Tuesday, March 11, 2014


1. "What Is The Law?"

Ace at Ace of Spades continues to impress. Here's a choice citation from yesterday:

Meanwhile, Peggy Noonan questions whether Obamacare is even a "law" anymore.

@charlescwcooke summed this up a while back on the podcast: It's not a law. It might have been passed in a law-like form, but it has been "interpreted" by Obama to not be a law at all.

It is simply an Enabling Act, a block grant of legislative authority to the executive on anything in the category of "health care."

This, of course, is illegal, and unconstitutional. Even if Congress wished to give their powers to the Executive, it would be illegal for them to do so, and the Supreme Court would call it illegal.

And yet here the President simply asserts that Congress has handed him his powers, and only a brave few say anything about it at all.

This does force us to confront a question: If it's as blatantly unConstitutional as that, why hasn't the House of Representatives impeached the bastard? It can't be for lack of a case. That leaves a very few possibilities:

  • Skeletons in the closets of too many Congressmen;
  • Fear that Obama could somehow take vengeance;
  • Lack of confidence that the Senate would fulfill its Constitutional duties.

Any or all of these could be true. And yet I find myself glued to the declaration of Stephen Graham Sumner:

    “Why are you so...fixated on the Constitution, Mr. Sumner? Isn’t it a little bit naive to think a document two centuries old contains all the answers to the problems of a complex modern society?”
    “Have you read it, Miss Weatherly?” Sumner’s voice remained mild.
    “Not lately, no.”
    “Then you might have forgotten that it’s the supreme law of the land. All other law and all government action must conform to it. If it needs to be revised or expanded, it contains provisions for that.”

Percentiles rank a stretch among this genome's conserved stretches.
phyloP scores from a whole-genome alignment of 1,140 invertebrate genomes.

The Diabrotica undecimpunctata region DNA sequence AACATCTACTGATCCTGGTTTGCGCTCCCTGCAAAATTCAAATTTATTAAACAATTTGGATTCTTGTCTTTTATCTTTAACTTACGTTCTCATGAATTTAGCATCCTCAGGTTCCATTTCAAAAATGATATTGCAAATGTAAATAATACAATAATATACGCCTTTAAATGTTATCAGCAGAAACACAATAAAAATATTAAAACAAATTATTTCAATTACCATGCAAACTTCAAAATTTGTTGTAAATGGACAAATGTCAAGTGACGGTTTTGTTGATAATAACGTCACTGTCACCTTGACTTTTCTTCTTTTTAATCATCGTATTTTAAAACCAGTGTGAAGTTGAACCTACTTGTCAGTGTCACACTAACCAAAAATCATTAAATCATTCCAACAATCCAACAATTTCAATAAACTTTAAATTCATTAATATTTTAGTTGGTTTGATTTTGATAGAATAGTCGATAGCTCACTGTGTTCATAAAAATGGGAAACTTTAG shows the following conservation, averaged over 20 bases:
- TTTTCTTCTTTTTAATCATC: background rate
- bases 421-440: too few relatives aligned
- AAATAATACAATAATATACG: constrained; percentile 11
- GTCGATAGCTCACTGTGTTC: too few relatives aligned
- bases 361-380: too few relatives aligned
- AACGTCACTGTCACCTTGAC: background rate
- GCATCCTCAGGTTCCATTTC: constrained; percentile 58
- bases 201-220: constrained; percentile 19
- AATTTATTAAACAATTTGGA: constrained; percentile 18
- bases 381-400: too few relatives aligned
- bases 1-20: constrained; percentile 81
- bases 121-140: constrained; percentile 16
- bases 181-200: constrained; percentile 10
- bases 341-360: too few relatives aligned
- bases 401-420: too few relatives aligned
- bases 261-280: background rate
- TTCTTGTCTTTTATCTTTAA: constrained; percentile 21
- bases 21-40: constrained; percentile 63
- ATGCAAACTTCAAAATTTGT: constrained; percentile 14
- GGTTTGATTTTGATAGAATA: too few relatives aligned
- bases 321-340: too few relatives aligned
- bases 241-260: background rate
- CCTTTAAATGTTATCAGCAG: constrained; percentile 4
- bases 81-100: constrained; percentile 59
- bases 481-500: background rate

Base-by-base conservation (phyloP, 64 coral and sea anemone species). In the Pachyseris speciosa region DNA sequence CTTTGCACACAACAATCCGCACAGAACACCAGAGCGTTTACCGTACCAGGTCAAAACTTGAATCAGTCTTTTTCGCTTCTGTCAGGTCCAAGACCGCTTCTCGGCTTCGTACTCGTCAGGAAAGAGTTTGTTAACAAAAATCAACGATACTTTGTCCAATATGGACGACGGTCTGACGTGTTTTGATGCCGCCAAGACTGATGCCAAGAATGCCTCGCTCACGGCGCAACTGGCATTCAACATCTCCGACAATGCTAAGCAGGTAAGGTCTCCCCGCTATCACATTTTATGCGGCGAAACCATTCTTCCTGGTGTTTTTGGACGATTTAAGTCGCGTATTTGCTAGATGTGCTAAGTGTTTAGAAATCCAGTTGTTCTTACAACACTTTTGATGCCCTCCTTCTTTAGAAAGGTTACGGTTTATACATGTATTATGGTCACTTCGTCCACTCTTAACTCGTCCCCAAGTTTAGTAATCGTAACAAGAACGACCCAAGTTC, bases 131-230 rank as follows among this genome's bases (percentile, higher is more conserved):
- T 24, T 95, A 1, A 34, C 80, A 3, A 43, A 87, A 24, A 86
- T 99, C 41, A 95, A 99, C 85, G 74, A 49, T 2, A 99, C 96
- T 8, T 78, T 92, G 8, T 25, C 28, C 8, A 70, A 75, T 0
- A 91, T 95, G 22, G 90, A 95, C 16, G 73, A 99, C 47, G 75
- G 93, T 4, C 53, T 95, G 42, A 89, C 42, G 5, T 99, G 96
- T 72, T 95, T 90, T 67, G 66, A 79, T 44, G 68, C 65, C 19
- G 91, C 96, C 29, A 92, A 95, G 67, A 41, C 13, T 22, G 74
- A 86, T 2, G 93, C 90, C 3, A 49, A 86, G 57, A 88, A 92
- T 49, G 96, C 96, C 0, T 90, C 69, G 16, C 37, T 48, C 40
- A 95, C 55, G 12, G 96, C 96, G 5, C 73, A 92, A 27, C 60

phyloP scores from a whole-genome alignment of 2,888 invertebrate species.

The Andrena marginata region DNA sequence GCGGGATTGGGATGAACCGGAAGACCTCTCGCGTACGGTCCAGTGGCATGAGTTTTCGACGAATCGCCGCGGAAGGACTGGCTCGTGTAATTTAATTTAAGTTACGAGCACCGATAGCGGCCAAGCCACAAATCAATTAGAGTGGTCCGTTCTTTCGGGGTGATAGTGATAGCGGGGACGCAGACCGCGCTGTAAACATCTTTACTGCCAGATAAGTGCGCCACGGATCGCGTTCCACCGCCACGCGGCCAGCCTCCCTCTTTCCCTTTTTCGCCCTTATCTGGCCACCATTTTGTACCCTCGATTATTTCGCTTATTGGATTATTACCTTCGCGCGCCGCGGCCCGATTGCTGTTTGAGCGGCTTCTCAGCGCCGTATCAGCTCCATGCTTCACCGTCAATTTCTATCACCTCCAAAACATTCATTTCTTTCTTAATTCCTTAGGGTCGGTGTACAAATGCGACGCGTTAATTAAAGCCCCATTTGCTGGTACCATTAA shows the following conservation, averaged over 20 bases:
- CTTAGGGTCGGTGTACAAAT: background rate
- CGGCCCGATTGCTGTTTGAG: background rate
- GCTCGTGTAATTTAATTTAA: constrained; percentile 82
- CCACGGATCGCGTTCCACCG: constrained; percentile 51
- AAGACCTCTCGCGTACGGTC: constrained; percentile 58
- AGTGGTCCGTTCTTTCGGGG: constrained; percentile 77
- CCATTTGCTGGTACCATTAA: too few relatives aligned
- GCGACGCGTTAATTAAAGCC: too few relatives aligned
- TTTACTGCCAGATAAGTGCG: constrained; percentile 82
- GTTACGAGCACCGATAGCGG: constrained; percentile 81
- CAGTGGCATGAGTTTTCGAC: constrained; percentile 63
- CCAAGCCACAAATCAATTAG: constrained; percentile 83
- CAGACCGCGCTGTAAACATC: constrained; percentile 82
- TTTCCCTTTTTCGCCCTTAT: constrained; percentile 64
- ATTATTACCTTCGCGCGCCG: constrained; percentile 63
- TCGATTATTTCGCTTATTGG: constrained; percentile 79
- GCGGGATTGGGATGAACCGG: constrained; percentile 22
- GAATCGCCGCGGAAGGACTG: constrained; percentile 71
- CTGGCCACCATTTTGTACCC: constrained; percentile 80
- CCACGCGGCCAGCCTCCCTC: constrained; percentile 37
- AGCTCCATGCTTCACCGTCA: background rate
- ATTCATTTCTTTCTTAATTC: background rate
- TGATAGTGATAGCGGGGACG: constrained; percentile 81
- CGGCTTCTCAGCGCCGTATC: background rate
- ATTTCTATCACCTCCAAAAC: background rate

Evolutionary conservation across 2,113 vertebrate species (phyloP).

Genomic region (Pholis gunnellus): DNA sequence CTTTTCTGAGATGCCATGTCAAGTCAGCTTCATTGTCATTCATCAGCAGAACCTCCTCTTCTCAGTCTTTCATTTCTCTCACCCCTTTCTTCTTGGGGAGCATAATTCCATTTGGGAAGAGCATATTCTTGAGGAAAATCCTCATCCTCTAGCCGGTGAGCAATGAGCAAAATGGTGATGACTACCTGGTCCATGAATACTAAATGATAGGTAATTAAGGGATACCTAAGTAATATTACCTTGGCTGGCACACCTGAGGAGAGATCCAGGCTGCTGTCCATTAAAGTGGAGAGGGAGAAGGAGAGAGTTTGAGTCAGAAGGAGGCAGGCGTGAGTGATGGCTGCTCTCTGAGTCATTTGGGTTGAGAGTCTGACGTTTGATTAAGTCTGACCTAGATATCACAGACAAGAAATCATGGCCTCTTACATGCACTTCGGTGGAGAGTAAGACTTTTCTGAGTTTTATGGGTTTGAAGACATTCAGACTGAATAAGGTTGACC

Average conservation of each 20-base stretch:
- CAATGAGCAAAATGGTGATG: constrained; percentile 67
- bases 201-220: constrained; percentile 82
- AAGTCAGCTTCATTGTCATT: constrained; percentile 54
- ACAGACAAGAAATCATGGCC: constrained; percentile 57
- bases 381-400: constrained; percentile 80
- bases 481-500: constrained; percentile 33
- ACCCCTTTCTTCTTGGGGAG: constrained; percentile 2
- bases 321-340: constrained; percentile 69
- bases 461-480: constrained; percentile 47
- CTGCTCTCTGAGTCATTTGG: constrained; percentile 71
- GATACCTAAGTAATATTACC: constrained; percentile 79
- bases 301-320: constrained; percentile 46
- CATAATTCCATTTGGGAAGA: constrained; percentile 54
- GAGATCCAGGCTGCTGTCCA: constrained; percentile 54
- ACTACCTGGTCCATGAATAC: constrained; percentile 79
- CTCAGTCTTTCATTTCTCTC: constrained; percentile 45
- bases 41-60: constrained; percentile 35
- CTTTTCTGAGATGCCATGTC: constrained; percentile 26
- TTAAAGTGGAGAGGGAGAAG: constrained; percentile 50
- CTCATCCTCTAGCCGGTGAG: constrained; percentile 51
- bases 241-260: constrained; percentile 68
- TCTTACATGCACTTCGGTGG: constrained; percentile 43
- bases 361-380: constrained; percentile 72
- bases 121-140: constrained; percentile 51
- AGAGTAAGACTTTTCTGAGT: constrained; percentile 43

“A lot of people would say,” Weatherly cooed, “that we’ve done that, only informally.”
    Sumner pursed his lips and glanced down at his shoes. For a moment, Weatherly thought she might finally have scored against his infuriating self-assurance.
    “Miss Weatherly,” he said with a note of regret, “I’m a lawyer. I was raised by a lawyer. He taught me to think of the law as our most precious possession. One of the questions he repeatedly insisted that I ponder was ‘What is the law?’ Not ‘What would I like the law to be,’ but ‘What is it really, and how do I know that’s what it is?’
    “My profession, sadly, has made a practice of twisting the law to its own ends. There aren’t many lawyers left who really care what the law is, as long as they can get the results they want, when they want them. So they play the angles, and collaborate with judges who think they’re black-robed gods, and generally do whatever they can get away with to get what they want, without a moment’s regard for what it does to the knowability of the law.
    “I care. I want to know what the law is, what it permits, requires, and forbids. I want my clients to know. And the only way to reach that result is to insist that the words of the law have exact meanings, not arbitrary, impermanent interpretations that can be changed by some supercilious cretin who thinks he can prescribe and proscribe for the rest of us.
    “The Constitution is the supreme law, the foundation for all other law. If it doesn’t mean exactly what its text says—the public meanings of the words as ordinary people understand them—then no one can possibly know what it means. But if no one can know what the Constitution means, then no one can know whether any other law conforms to it. At that point, all that matters is the will of whoever’s in power. And that’s an exact definition of tyranny.